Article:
Figure: (a) Scanning Electron Microscope (SEM) image of the realized lateral spin valve structure with wires of 50 nm width. (b) Representation of non-local and local spin-valves measurements modes. (c) Representation of the different steps of the multiple angle evaporation technique.
Spintronics is an emerging field of research bridging magnetism and electronics. The spins of the electrical carriers are used to carry, store and process electrical information. This information technology paradigm relies on the control of spin currents, ie different flow of spin up and spin down. Amidst the large variety of proposed and developed spin structures, Lateral Spin Valves (LSV) devices are very interesting. They typically consist in two ferromagnetic electrodes connected by a non-magnetic material. The magnetic states of the electrodes allow tuning the electronic transport properties. Thanks to the numerous connections, they allow realizing non-local transport measurements by separating the spin current from the charge current.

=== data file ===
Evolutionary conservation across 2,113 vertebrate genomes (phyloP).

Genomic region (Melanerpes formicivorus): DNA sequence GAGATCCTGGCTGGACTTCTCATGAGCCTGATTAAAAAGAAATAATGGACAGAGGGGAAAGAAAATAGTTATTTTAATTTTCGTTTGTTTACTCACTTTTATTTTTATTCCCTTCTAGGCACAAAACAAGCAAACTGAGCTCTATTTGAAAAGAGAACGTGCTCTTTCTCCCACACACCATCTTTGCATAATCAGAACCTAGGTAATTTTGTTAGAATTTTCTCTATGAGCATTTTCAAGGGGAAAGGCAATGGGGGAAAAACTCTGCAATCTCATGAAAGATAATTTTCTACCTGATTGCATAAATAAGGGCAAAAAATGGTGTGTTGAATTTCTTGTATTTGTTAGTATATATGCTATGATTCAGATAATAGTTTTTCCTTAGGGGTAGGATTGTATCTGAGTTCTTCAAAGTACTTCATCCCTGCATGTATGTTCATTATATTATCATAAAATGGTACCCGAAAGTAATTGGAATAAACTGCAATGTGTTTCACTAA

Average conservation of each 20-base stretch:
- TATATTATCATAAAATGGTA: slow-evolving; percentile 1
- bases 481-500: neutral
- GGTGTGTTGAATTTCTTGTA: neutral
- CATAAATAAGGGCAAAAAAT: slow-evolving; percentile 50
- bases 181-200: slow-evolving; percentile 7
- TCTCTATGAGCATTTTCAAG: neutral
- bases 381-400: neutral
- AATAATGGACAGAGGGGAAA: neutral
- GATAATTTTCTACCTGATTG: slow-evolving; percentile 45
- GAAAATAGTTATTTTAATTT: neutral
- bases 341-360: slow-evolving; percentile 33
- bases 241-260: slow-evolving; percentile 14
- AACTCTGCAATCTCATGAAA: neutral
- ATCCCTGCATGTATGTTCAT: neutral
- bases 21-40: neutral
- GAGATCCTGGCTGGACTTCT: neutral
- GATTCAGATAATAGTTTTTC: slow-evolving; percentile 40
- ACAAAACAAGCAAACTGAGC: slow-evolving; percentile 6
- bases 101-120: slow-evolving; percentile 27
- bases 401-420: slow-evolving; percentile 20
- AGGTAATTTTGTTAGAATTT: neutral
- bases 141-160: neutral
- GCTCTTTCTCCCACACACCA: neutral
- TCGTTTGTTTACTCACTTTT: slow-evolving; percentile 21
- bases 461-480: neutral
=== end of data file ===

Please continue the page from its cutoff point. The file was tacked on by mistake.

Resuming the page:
This provides an efficient way to measure fundamental spin dependent transport properties in various materials, from metals and semiconductors to carbon allotropes and superconductors. In particular, LSV allows characterizing spin diffusion, spin-dependent tunneling at interfaces, spin absorption and spin transfer torque, as well as the spin Hall and Rashba effects...
The quality of a LSV can be quantified by its spin signal, which is the difference of non-local impedances between the antiparallel and parallel magnetization states of the electrodes. The spin signal depends mainly on the geometry of the LSV, on the quality of the interfaces, and on the choice of the used materials. We have optimized these parameters to obtain large spin signals in metallic systems. To obtain clean interface between the materials we developed a fabrication process, using different evaporation angles, to build in vaccum in a single step the LSV nanostructure shown in the figure.
Last update : 07/22 2014 (1049)